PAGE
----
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2nd Dec 2022

Sweden continues attack on US appointment

Swedish foreign minister Carl Bildt has said the EU commission's sneaky way of handling a recent US appointment will not be repeated, following a high-level debate in Brussels.

EU foreign ministers and foreign policy chief, Catherine Ashton, on Monday (21 February) discussed Mr Bildt's complaint that member states were not consulted before the commission last week said one of its staff is to become its top envoy in Washington.

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  • The EU representative to Washington will have to undergo a hearing in the US Congress (Photo: Wikipedia)

"We had an agreement in 2004 when we appointed [former Irish Prime Minister] John Bruton that we needed a political level representative in Washington. Of course you can take the decision to go down to another kind of representative than we discussed some years ago, but I do think that one should consult more on that decision, as it is a political decision," Mr Bildt told press after the meeting.

He underlined that he had nothing personal against the appointee, Joao Vale de Almeida, but only against his lower rank compared to Mr Bruton.

Mr Almeida, 54, was the head of cabinet for commission president Jose Manuel Barroso and was later put in charge of the commission's external relations wing. He was also the commission chief's personal sherpa in G20-type events.

Mr Bildt rejected suggestions that Mr Almeida's position could be undermined by his complaint: "One shouldn't exaggerate that. I think he will be a very good representative on that level. But there is another level as well."

The Swedish minister said the new working relationship between member states, Mr Barroso and Ms Ashton had become clearer following Monday's debate. "I think partly as a result of the fact that we are discussing it now, this won't be repeated," he said.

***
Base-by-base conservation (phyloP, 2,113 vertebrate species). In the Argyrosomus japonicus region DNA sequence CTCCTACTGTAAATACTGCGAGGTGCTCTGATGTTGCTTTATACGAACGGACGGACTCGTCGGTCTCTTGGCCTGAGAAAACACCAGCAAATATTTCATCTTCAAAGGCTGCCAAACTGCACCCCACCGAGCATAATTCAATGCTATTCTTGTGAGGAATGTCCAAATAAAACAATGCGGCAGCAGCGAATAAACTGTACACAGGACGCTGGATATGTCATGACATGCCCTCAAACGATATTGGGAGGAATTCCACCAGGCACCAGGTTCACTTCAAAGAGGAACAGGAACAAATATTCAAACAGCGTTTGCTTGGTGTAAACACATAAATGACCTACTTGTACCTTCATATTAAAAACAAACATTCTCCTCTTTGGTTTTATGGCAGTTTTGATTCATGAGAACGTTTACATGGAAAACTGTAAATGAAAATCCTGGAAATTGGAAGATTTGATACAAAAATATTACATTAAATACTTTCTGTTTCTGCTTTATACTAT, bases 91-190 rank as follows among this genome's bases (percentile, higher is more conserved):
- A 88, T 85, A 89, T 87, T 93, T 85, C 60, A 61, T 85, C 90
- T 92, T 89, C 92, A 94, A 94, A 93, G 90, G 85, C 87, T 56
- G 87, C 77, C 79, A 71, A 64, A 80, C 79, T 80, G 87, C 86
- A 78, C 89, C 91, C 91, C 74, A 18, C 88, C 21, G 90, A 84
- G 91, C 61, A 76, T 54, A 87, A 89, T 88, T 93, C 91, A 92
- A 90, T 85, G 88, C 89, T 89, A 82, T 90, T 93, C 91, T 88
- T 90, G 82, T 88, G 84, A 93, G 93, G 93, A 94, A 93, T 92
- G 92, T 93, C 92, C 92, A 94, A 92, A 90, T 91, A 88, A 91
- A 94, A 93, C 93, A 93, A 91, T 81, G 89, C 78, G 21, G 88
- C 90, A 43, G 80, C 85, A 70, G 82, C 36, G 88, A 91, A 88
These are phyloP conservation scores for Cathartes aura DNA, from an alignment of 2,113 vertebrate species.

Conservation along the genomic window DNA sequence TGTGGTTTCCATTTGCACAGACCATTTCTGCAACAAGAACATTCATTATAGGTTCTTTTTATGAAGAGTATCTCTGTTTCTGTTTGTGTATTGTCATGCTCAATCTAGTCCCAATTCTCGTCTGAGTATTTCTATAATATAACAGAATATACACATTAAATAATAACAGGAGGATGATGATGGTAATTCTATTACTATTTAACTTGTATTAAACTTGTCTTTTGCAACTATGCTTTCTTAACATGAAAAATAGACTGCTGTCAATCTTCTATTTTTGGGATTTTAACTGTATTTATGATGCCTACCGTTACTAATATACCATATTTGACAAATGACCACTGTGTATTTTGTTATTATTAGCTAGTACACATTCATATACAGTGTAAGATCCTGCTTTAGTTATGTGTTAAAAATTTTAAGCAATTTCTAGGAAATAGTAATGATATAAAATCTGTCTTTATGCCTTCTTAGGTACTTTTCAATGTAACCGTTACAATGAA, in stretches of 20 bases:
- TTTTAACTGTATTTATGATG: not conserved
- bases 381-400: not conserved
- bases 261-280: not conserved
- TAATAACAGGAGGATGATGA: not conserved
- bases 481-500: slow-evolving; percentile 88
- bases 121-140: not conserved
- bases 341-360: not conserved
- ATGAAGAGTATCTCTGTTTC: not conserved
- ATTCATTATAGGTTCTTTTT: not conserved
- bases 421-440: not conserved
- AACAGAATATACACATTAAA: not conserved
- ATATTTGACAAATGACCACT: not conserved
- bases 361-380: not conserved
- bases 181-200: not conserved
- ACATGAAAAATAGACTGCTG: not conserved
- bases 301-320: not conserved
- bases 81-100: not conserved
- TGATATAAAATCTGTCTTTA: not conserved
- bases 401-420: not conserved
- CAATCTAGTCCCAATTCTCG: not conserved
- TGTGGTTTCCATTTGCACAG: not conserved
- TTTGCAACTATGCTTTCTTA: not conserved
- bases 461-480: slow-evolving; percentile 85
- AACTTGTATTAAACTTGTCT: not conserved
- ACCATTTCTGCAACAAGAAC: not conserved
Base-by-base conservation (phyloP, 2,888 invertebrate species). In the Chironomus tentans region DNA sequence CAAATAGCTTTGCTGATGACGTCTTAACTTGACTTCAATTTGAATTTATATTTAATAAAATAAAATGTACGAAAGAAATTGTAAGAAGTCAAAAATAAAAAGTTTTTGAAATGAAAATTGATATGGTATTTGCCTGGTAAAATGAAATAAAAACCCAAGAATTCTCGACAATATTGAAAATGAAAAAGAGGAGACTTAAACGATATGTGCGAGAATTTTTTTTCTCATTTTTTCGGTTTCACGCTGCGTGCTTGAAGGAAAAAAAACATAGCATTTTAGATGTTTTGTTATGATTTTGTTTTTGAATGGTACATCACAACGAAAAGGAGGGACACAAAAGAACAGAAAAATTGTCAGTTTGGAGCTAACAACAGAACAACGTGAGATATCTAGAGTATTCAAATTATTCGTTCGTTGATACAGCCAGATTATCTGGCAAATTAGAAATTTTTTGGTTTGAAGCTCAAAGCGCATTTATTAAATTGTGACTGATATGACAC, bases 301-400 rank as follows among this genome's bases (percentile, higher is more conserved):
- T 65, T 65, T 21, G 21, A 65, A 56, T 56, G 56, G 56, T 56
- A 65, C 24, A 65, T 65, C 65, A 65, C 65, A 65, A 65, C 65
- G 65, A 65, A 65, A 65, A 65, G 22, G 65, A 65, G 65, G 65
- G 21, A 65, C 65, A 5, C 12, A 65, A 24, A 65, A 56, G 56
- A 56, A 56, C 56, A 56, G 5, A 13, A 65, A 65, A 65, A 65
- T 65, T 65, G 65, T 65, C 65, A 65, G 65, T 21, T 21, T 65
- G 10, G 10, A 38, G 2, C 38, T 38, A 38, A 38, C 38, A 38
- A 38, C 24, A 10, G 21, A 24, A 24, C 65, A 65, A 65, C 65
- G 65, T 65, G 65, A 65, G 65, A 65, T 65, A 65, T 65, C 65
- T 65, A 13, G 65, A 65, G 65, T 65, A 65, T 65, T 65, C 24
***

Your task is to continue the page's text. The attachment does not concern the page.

Under the Lisbon Treaty, which came into force last December, diplomatic appointments are now Ms Ashton's prerogative. But the feeling in Brussels is that Mr Barroso forced through the Almeida move.

In line with past form, as in the case of Mr Bruton, Mr Barroso or Ms Ashton should have "extensively" consulted with EU capitals before making a top flight nomination. But the US decision came as a surprise to most EU capitals.

For her part, Ms Ashton defended her role in the process.

"It was my decision to do so," she told press on Monday. "The feedback from the US is that they are delighted to have someone of his [Mr Almeida's] calibre take up the position in the coming weeks."

Ms Ashton said that in technical terms it was still the commission's sole competence to make the US appointment because the vacancy came up in October 2009, one month before the Lisbon framework kicked in.

"The procedure that I followed is exactly the right procedure... a couple of member states raised this with me. We've dealt with it. It's done," she said.

In contrast to the Almeida move, Ms Ashton consulted widely on the appointment of Lithuanian diplomat Vygaudas Usackas to become the EU's envoy to Afghanistan, and interviewed around six candidates before making up her mind.

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